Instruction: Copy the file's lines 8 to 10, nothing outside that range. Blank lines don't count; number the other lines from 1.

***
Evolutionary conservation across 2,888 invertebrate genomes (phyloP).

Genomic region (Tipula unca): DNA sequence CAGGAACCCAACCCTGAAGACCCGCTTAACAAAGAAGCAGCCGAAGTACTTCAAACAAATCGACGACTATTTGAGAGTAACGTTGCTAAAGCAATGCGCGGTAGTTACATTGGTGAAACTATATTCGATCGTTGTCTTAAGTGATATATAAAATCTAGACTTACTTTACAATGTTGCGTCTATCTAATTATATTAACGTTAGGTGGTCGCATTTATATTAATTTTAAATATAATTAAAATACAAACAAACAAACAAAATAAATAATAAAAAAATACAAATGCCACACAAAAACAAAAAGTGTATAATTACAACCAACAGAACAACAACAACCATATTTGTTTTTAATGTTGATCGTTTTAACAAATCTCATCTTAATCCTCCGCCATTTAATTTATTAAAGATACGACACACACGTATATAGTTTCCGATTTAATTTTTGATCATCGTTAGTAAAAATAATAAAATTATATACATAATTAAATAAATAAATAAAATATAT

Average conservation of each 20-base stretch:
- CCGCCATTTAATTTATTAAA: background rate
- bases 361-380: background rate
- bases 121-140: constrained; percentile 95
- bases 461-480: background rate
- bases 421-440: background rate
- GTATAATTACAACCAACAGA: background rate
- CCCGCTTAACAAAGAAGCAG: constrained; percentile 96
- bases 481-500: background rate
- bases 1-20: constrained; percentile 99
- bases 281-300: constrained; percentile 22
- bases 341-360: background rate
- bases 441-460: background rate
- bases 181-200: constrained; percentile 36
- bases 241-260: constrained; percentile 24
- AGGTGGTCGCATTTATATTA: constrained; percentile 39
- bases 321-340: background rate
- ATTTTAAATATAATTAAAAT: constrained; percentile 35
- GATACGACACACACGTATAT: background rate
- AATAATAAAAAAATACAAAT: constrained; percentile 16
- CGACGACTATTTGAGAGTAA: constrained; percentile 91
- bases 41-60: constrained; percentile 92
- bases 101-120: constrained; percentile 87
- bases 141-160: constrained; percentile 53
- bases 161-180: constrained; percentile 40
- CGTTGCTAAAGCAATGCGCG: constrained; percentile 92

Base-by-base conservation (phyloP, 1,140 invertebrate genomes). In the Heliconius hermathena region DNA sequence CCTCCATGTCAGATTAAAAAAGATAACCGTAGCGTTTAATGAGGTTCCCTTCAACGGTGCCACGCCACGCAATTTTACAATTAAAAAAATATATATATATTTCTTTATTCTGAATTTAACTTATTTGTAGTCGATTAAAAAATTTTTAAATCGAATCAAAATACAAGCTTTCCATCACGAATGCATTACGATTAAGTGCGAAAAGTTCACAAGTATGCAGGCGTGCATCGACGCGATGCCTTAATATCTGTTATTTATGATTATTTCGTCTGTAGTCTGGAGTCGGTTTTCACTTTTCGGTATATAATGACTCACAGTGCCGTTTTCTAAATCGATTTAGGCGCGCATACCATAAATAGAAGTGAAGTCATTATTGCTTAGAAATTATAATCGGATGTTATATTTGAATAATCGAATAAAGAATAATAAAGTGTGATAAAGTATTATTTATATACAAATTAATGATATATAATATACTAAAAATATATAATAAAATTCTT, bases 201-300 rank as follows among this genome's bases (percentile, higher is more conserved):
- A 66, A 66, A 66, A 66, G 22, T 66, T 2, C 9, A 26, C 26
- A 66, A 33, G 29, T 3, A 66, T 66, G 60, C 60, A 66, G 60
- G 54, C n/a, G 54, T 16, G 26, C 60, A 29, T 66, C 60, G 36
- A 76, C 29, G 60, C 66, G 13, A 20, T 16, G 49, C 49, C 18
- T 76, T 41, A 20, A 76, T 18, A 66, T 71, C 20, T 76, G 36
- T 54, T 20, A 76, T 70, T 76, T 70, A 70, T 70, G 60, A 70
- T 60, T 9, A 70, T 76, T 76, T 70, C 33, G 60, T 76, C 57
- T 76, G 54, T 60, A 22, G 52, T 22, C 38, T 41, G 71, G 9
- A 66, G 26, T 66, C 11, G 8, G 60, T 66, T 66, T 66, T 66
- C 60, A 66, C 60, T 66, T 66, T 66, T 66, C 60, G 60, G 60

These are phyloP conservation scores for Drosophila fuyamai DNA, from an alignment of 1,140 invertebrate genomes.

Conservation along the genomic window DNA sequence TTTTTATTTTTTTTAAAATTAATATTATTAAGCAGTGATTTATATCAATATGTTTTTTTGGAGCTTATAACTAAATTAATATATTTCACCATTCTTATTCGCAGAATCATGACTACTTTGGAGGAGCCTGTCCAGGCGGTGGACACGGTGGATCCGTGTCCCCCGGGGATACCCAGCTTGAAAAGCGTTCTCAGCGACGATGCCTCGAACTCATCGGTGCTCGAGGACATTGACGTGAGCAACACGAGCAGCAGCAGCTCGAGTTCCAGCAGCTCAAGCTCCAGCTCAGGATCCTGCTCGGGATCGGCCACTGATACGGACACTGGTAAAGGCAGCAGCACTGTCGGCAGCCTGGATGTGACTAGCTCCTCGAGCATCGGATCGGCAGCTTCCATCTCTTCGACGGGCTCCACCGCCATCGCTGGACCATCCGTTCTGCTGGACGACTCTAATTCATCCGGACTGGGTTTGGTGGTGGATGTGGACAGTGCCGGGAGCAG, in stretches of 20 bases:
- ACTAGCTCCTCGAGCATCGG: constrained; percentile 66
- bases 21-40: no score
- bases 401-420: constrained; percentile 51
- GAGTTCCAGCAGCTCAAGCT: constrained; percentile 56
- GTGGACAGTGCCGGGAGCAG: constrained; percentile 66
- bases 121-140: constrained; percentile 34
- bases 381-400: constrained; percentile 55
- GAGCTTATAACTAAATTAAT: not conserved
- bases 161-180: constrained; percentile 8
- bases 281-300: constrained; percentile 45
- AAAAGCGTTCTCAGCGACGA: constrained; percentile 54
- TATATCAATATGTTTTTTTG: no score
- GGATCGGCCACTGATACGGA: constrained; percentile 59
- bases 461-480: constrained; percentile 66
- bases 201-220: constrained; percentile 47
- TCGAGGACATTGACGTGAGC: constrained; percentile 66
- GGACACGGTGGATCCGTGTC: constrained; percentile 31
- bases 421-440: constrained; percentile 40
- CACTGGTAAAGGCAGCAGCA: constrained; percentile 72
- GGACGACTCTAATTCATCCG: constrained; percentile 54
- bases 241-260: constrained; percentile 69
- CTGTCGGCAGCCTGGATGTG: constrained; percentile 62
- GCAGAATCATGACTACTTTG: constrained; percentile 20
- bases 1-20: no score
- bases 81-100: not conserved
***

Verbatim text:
- bases 421-440: background rate
- GTATAATTACAACCAACAGA: background rate
- CCCGCTTAACAAAGAAGCAG: constrained; percentile 96